E is for Edit

The last stage of writing is one that I have yet to complete, at least for a novel, anyway. But editing and proofing have always been integral parts of my work, so out of all the parts of the writing process, this is one place that I feel within my element.

Editing is not glamorous. It’s tedious and nitty-gritty, and it takes a careful repetitiveness, but I’m OCD enough that I really like it.

So how do I go about editing?

  • Edit in layers, focusing on one type of edit at a time. Grammatical / typographical, consistency, structural, and content edits are good places to start. If I don’t break up what I’m looking for into layers, I miss things. Yes, this means multiple sweeps, but it’s about the only way it works for me. Consistency edits, in particular, can be hard to keep up with, and I recommend charting things like timelines, names, locations, and particular word or sentence stylings you use repeatedly.
  • Grab some paper. If I need to do serious content edits to a section, I sometimes print it out and cut it up into sections. I’m visual, so the ability to physically rearrange text sometimes lends more clarity than a digital format would.
  • Hand it over to a robot. Or rather, a fantastic, free tool called Hemingway. Hemingway marks up text you paste into it, giving you all kinds of feedback. It tells you the reading level, it highlights passive sentences and adverbs, it lets you know when your sentences are too complex, etc. It’s a great way to gauge the clarity of your writing without a second set of (human) eyes.

(These are, of course, just a handful of ideas. Editing is a long, often complex process. And these are just editing tips that you can do yourself; I could talk about critique groups, beta readers, professional editors, etc. for days.)

How do you edit your manuscripts?

THIS POST IS PART OF THE A-Z BLOG CHALLENGE, A MONTH OF ALPHABETICAL BLOGGING. LEARN MORE ABOUT THE A-Z CHALLENGE, OR CHECK OUT ALL MY A-Z POSTS.

13 thoughts on “E is for Edit

  1. When I was in college I found one of the worst ways of editing my writing: handing it to a sore loser of a teacher who had so many personal grudges against the world that he just did not accept anybody’s writing. Each time you took stuff to him for editing he would just completely scratch out all the good paragraphs and leave a couple lines untouched only!
    He gave me a C on an essay that I knew I had written so brilliantly I had surpassed even my own expectations of writing on serious topics (I am the kind of creative writer who wishes to write on her own thought-up topics). I had never received a grade C in my life before and I was badly heart broken. I took the paper to another English teacher in the same college for reviewing not letting them know I already had a grade. I also took it to the writing center and didn’t let them know I had it already edited and graded too. Both gave me an A grade on it and told me they loved my style of writing, accuracy of grammar etc., and my thoughts on paper.

    To be honest make sure if you’re handing the stuff for editing to somebody you know them in person at least enough to know they’ll be honest with you. I had a really bad semester that made me feel really low about my writing and thanks to him I still feel like my writing isn’t up to the mark at times. What gives me moral support and happiness is knowing that he has been given horrible reviews on our university’s website. One of the students wrote he’d rather jump from a skyscraper than take a class with that man! He has probably (and hopefully) been fired now!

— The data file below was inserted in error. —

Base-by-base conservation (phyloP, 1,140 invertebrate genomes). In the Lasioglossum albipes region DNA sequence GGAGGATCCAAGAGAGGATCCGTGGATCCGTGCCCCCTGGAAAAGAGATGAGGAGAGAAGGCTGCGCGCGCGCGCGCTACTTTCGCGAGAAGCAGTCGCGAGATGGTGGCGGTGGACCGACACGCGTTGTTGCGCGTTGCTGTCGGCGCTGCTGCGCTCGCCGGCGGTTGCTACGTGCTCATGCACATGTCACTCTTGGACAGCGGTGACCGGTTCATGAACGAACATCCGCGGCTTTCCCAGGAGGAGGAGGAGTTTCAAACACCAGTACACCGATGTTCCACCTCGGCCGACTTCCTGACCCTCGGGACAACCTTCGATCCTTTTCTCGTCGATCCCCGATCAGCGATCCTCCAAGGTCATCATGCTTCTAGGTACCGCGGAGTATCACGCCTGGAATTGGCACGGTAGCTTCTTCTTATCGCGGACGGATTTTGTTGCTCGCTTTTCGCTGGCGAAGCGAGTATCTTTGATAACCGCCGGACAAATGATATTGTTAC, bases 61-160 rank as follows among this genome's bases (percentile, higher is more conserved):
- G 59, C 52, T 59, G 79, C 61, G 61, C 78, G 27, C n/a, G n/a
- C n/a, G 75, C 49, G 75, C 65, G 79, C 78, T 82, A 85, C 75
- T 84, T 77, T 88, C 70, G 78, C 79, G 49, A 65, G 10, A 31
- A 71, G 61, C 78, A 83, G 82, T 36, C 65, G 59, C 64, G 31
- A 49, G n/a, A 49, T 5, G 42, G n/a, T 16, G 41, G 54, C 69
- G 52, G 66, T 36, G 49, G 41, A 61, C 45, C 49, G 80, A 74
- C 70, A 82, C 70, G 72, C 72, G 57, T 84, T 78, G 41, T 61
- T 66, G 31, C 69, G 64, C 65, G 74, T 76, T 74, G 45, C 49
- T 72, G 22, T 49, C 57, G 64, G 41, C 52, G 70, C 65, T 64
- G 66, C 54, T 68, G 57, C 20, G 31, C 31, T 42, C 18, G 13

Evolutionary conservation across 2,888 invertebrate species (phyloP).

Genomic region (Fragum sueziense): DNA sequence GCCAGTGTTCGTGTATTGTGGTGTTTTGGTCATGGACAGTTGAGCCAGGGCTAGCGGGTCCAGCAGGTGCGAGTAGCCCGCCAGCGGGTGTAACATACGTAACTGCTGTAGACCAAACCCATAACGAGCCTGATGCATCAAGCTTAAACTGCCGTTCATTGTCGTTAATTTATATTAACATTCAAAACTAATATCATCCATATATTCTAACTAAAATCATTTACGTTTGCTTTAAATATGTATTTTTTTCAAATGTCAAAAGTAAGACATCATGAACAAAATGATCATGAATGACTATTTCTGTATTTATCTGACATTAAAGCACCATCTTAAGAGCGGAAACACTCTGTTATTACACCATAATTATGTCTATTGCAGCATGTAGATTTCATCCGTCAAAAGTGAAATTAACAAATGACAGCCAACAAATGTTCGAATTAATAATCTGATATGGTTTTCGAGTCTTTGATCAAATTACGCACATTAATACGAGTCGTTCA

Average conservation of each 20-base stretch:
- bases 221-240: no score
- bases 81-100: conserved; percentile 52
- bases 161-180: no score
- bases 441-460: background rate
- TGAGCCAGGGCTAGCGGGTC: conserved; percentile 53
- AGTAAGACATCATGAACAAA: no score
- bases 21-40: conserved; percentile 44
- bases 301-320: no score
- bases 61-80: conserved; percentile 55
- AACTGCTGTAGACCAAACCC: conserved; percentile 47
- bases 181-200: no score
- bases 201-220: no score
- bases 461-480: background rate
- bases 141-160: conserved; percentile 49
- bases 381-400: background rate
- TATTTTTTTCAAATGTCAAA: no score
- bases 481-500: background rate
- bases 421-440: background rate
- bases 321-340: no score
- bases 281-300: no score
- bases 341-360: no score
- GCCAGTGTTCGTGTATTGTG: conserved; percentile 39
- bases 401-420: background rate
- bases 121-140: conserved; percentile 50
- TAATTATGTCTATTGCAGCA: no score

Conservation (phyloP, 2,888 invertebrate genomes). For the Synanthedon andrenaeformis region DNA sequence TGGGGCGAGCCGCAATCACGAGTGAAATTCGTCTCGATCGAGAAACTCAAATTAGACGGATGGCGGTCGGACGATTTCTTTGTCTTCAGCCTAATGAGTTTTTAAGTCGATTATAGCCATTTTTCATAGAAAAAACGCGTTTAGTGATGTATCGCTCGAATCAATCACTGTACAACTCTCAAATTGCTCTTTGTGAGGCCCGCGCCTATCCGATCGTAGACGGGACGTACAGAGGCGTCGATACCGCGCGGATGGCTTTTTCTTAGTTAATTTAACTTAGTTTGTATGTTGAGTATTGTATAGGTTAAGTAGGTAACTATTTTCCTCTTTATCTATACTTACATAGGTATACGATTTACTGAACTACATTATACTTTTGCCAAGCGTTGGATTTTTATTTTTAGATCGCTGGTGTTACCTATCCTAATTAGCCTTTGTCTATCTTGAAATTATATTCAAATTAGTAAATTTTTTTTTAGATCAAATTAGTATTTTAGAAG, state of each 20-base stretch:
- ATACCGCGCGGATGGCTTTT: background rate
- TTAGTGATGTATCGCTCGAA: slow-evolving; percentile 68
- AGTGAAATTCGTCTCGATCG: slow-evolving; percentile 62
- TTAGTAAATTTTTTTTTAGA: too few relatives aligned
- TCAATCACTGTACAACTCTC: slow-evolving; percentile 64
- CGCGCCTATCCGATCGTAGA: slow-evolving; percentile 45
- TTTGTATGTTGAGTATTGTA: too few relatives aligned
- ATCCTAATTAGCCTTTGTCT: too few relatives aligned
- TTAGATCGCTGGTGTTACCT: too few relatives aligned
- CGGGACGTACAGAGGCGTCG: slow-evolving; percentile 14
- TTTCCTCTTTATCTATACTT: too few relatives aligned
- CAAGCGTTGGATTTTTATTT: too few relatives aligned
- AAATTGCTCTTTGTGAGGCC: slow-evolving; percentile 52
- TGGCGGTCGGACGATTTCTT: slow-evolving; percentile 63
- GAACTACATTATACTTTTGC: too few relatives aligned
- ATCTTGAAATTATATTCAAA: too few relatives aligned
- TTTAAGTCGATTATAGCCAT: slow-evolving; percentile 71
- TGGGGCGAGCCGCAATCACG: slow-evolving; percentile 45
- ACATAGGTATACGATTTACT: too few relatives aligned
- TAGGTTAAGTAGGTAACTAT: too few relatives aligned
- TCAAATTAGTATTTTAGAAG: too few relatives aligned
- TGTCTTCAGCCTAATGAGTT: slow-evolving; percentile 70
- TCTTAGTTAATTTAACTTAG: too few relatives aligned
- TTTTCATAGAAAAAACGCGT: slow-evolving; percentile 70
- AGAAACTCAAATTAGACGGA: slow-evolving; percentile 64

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    1. Thankfully, I never had a professor that extreme in college, but I have met those kinds of people who aren’t happy with anything, or believe the mantra “you can always improve” to a point that they don’t hand out praise…ever. So sorry you had such a bad experience! Yikes! Don’t let it get you down. I’ve read your posts; you’re a great writer! 🙂

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      1. Thank you Kaitlin!
        That mean professor was really mean. Imagine I underlined mean and typed it in super large sized capitals. The semester that followed after I took his class was really challenging for me because I wrote and thought it wasn’t good at all.
        I remember he told us (very proudly) in class once that he had a job of editing books and approving them for publishing and that out of 10 books he would only, if ever, approve 2! I was just staring back at him. In my head I thought, “Yeah right, it must have been somebody like you who rejected J.K. Rowling so many times and I bet those people curse themselves every morning now!”
        Loser.

        Liked by 1 person

  2. Hi,
    I really enjoyed reading your article because I learned something new. I’d never heard of Hemingway and must look into it. I used Grammarly for my grammatical edits and autocrit for pacing, word choice etc.
    Visiting from the A to Z Blog Challenge 2015
    Shalom,
    Patricia at Everything Must Change

    Liked by 1 person

    1. Thanks, Patricia! I think you’ll appreciate Hemingway and so glad I could help! I’ve heard of Grammarly but have never used it. I’ll have to check that out!

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  3. I worked on newspapers for more than 30 years, most of that time as a sub-editor. I always read everything twice; the first time to make sure it made sense and flowed well and the second time to fine-comb it for spelling and grammatical errors and inconsistencies. Your article was extremely interesting.

    Liked by 1 person

    1. That’s exactly how I edited when I worked in newspapers for a little while. And I still edit that way now even though my career has taken more of a PR turn.

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